Responsibility in the Workplace

Most of us have been raised with the basic understanding of what it means to be responsible. This will generally come from our parents, our friends’ parents, our grandparents and teachers. Hopefully that puts us in good stead for what comes next in life, entering the workforce and having a job. The baton is then passed to the employee and now fellow workmates will teach us what it means to be responsible at work.

What does that look like?

Having clean and styled hair, fresh makeup (if you are a woman), cleaned and ironed clothes (along with the appropriate attire for your workplace), arriving on time and generally, 15-30mins earlier to your actual start time, learning the skills and requirements of the job, adhering to workplace policy and procedures, adapting to the culture and adding to it in an affirming way, being respectful of fellow employees, taking direction and feedback from management, being a team player, sharing new ideas and teaching new employees your learnt skills.

What if responsibility was more than that, though? And the above was just the by-product, and in fact the bare minimum, of what true responsibility is?

What if true responsibility included how you prepared yourself the night before for your day at work, dealing with and clearing any/or all the stresses of the day just passed? Nurturing your body, completing your day and preparing for the next, rather than reaching for that glass of wine, beer or spirit to “take the edge off,” “forget about the day,” or “put the day behind you”? Maybe going for a walk, talking with a trusted friend or partner, and de-briefing the day and/or eating a light and nourishing meal instead?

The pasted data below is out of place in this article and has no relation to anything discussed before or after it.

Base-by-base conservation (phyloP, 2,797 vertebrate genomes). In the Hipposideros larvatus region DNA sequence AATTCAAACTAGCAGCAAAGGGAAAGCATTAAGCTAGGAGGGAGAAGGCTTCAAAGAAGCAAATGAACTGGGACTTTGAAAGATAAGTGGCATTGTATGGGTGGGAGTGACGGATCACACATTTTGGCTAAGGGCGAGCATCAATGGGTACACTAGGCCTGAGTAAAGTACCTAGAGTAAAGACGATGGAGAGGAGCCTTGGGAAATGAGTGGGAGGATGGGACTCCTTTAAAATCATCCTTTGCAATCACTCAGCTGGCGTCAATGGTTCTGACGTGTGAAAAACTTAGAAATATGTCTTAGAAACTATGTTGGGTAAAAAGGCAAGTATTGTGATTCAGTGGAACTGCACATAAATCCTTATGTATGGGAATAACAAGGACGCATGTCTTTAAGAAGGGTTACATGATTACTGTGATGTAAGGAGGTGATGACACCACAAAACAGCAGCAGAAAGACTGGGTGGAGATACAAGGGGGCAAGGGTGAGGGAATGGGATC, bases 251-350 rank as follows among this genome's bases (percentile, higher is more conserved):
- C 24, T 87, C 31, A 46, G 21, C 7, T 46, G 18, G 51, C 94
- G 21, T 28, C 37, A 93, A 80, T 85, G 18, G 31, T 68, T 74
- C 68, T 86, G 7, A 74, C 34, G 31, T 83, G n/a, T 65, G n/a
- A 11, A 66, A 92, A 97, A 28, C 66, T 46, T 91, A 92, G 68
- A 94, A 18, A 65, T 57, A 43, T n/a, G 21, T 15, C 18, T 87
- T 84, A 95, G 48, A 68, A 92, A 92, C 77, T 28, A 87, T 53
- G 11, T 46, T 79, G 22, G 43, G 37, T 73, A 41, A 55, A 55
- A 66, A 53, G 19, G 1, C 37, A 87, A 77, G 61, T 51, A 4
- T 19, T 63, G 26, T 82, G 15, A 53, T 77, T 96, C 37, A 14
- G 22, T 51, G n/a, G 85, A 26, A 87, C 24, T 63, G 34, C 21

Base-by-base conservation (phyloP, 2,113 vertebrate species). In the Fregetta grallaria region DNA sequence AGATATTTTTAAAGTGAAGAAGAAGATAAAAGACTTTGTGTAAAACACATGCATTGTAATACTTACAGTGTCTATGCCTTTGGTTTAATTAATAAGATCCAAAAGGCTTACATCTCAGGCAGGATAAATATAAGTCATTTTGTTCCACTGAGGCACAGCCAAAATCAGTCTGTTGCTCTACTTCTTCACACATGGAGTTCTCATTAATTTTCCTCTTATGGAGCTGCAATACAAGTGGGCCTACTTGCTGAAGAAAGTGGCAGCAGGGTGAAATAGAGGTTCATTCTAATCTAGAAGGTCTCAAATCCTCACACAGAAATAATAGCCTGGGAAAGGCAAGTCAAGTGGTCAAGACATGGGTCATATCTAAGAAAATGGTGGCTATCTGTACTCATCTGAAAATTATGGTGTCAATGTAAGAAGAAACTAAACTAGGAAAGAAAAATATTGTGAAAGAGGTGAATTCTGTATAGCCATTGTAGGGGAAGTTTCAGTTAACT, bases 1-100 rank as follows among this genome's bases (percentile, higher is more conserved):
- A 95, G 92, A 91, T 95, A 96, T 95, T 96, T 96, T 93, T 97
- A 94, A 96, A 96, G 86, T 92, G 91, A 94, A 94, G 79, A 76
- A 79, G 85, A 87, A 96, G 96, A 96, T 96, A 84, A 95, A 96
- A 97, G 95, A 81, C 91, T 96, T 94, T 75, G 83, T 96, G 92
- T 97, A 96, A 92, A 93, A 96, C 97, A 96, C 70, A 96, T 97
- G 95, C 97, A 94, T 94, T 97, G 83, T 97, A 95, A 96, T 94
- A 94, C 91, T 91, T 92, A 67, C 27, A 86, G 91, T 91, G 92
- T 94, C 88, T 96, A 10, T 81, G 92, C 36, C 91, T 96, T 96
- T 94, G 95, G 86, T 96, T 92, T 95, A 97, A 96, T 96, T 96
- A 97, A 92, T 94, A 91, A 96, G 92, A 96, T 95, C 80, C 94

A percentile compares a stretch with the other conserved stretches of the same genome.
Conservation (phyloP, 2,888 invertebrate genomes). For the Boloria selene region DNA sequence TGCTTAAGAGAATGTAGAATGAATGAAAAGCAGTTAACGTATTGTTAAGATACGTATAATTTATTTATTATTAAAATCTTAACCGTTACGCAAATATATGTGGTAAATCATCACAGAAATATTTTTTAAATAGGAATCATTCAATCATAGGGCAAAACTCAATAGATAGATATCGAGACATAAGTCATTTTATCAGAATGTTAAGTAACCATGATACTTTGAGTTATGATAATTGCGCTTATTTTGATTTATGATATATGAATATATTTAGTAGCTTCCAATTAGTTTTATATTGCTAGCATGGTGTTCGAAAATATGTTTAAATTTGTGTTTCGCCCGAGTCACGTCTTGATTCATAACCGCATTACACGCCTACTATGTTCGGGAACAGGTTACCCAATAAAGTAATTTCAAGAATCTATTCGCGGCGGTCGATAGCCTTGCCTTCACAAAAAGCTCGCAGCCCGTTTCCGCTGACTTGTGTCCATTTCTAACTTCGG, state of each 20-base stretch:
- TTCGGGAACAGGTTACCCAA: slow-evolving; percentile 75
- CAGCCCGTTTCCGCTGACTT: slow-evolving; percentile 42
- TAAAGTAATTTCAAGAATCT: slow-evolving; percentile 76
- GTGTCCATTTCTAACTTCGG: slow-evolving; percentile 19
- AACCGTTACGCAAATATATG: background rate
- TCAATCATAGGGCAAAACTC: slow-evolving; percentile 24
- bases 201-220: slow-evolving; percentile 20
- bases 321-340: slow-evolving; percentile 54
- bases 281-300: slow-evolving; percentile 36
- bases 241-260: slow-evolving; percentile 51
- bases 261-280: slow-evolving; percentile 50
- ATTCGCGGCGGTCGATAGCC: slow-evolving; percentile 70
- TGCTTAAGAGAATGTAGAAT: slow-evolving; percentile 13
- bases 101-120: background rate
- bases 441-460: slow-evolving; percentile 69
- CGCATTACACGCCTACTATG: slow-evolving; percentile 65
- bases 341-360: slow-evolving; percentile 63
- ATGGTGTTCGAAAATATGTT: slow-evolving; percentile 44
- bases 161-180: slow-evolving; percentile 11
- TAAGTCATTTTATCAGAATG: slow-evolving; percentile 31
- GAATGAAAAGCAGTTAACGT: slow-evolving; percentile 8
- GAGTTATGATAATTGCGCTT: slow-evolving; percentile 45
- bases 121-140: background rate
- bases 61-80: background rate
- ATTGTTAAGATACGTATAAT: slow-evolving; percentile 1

What if true responsibility was in how you put your body and being to sleep at night, completely wound down and in an environment that supported deep rest? Instead of working from bed on emails, the Internet or social media, or falling asleep in front of the Television, Netflix and the like.

What if true responsibility was how you begin your day at home, before you even leave for the workplace? Rising early so there is plenty of time to get ready without any rush or anxiety, maybe completing some outstanding work from the day before or preparing for the day ahead? Going for a walk or visiting the gym, building a body that was ‘fit for life’s requirements’ and could enjoy the day without the need for stimulants like sugar, caffeine and salt. Having time to enjoy a shower or bath and dressing for work. Spending time with your loved ones, eating a healthy and supportive breakfast and preparing an equally yummy and supportive lunch box.